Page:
Chemical Waste Management Inc., a subsidiary of Waste Management Inc., is the largest company in the hazardous waste industry. Among the landfill’s customers are America’s 10 largest companies, 159 military bases, and other federal agencies (Cray, 1991). The hazardous waste industry is motivated by the desire to establish and obtain permits to operate treatment, disposal and storage facilities that generate profits and revenue (Alley, 1995). Aside from the hazardous waste management and radioactive waste services in which the company is engaged in, its assets include more than 300 land disposal sites, 16 trash to energy plants, more than 300 transfer stations and over 1,400 collection facilities that provide recycling and waste collection resources to thousands of communities. The company serves more than 10 million residential customers and 1 million businesses nationally, and employs approximately 60,000 people. The company is now working on defining an environmental image. It is participating in projects such as the development of an electronics-recycling program with Sony in Minnesota and introducing clean air trucks in San Diego. The corporation also has signed a cooperative research and development agreement with the US Environmental Protection Agency to research and develop landfill bioreactor and biocover projects (http://www.wm.com.).
· Regulatory agencies
Regulatory agencies share a symbiotic relationship with the industry that may appear as an unfair or unjust alliance to a community in close proximity to a hazardous waste landfill like Emelle. State and Federal regulatory agencies such as ADEM (Alabama Department of Environmental Management) and the EPA (Environmental Protection Agency) share a common goal with the industry: to establish and permit facilities that can handle the nation’s waste stream. However, their motivations are different. Regulatory agencies are responsible for environmental protection and are mandated under the Resource Conservation and Recovery Act (RCRA) to establish standards for hazardous waste management and to issue permits to those who meet the standards (Alley, 1995).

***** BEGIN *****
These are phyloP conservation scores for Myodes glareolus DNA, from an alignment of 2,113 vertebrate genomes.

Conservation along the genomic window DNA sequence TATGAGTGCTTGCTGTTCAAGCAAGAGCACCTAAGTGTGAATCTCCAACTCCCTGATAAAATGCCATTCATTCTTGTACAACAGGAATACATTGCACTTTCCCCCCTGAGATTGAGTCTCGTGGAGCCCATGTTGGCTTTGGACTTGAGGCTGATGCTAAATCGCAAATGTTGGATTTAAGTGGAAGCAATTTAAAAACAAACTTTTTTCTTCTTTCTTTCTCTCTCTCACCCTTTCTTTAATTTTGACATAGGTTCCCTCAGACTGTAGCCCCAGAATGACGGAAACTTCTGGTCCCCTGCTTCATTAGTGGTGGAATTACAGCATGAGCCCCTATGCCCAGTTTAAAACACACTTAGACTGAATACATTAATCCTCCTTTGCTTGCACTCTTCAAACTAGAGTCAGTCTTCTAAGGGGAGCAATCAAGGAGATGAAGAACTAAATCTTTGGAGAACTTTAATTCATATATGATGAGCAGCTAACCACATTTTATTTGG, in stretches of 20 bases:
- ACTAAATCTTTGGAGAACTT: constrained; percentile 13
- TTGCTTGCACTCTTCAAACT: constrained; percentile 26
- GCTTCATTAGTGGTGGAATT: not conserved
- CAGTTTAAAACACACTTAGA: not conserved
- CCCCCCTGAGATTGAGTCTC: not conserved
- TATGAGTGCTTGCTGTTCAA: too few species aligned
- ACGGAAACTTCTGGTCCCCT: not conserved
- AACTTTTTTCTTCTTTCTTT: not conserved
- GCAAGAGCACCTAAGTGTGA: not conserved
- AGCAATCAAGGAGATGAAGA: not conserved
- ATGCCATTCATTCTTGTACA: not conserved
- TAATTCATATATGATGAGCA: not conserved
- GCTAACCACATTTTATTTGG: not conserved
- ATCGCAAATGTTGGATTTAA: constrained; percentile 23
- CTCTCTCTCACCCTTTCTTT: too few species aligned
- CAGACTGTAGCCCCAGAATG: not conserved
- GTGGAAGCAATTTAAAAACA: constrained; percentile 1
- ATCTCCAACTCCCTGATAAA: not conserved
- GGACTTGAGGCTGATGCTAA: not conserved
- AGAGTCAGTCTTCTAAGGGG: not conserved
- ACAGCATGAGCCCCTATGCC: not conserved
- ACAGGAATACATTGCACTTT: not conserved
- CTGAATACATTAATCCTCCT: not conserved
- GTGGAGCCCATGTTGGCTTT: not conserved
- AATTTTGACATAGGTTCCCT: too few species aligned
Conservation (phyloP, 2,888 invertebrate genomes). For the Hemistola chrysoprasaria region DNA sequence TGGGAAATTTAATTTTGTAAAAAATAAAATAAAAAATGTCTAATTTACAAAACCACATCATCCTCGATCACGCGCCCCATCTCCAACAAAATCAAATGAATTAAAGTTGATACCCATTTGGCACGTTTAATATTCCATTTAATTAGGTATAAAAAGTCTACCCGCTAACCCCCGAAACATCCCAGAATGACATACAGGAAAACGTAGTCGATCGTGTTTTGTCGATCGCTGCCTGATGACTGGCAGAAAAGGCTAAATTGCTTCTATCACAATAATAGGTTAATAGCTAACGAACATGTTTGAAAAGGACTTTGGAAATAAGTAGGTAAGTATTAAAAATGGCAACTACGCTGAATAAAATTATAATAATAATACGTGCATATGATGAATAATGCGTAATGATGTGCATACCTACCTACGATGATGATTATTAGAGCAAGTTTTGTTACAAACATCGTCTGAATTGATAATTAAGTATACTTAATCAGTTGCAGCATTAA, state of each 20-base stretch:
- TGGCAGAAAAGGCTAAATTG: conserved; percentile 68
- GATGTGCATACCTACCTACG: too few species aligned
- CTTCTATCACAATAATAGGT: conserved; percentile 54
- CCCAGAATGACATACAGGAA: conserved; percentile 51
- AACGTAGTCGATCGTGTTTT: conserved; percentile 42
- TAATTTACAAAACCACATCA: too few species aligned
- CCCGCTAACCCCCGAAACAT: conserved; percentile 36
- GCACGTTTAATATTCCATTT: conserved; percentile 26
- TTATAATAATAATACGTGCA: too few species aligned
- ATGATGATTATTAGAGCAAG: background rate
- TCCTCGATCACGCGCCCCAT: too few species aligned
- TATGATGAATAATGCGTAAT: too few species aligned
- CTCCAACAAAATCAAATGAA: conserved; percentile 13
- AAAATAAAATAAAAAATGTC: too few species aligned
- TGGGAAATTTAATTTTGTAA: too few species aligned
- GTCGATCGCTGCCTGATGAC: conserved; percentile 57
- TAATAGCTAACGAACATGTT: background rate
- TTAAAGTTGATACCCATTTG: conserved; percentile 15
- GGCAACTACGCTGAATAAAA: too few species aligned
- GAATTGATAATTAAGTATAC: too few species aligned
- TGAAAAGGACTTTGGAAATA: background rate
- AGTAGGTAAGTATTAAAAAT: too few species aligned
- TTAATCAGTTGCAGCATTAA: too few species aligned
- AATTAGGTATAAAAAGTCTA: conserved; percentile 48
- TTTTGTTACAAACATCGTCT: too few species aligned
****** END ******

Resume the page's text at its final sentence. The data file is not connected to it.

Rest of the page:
· Alabamians for a Clean Environment
Alabamians for a Clean Environment (ACE) is a grassroots environmental group in Alabama’s Black Belt region. The group formed with the intent to close down Chemical Waste Management’s hazardous waste landfill located just outside the town of Emelle in Sumter County. The group formed in 1983, dissatisfied with a previous grassroots group, Sumter Countians Organized for the Protection of the Environment (SCOPE). A few White women including lead activist Kaye Kiker and their husbands formed the core of the group. They were mostly employed homeowners with some record of family service in the county. They were farmers, artists, professors and teachers, but they did not consider themselves as part of the county as most of them distanced themselves from the political and civil life of Sumter and Emelle (Alley et al., 1995).
Sumter County and the small village of Emelle are predominantly poor, African American communities. According to 1990 census data, the population of Sumter County is comprised of 16,174 residents. Of these, 46 are Asian or Pacific Islanders, 4770 are White and 11,358 are African American. The mean household income for Sumter County according to 1990 census data was $12,811.
The above information is taken from Waste Management, INC: An Encyclopedia of Environmental Crimes and Other Misdeeds.
According to data provided by Charlie Cray in Waste Management, INC: An Encyclopedia of Environmental Crimes and Other Misdeeds, in 1989, ninety percent of the residents in the village of Emelle were African American. The mean household income in Emelle, according to 1989 census data, was $10,096.
The above information is taken from Waste Management, INC: An Encyclopedia of Environmental Crimes and Other Misdeeds.
Median Household Income in 1989
The above information is taken from 1990 US Census Bureau State and County Quick Fact data.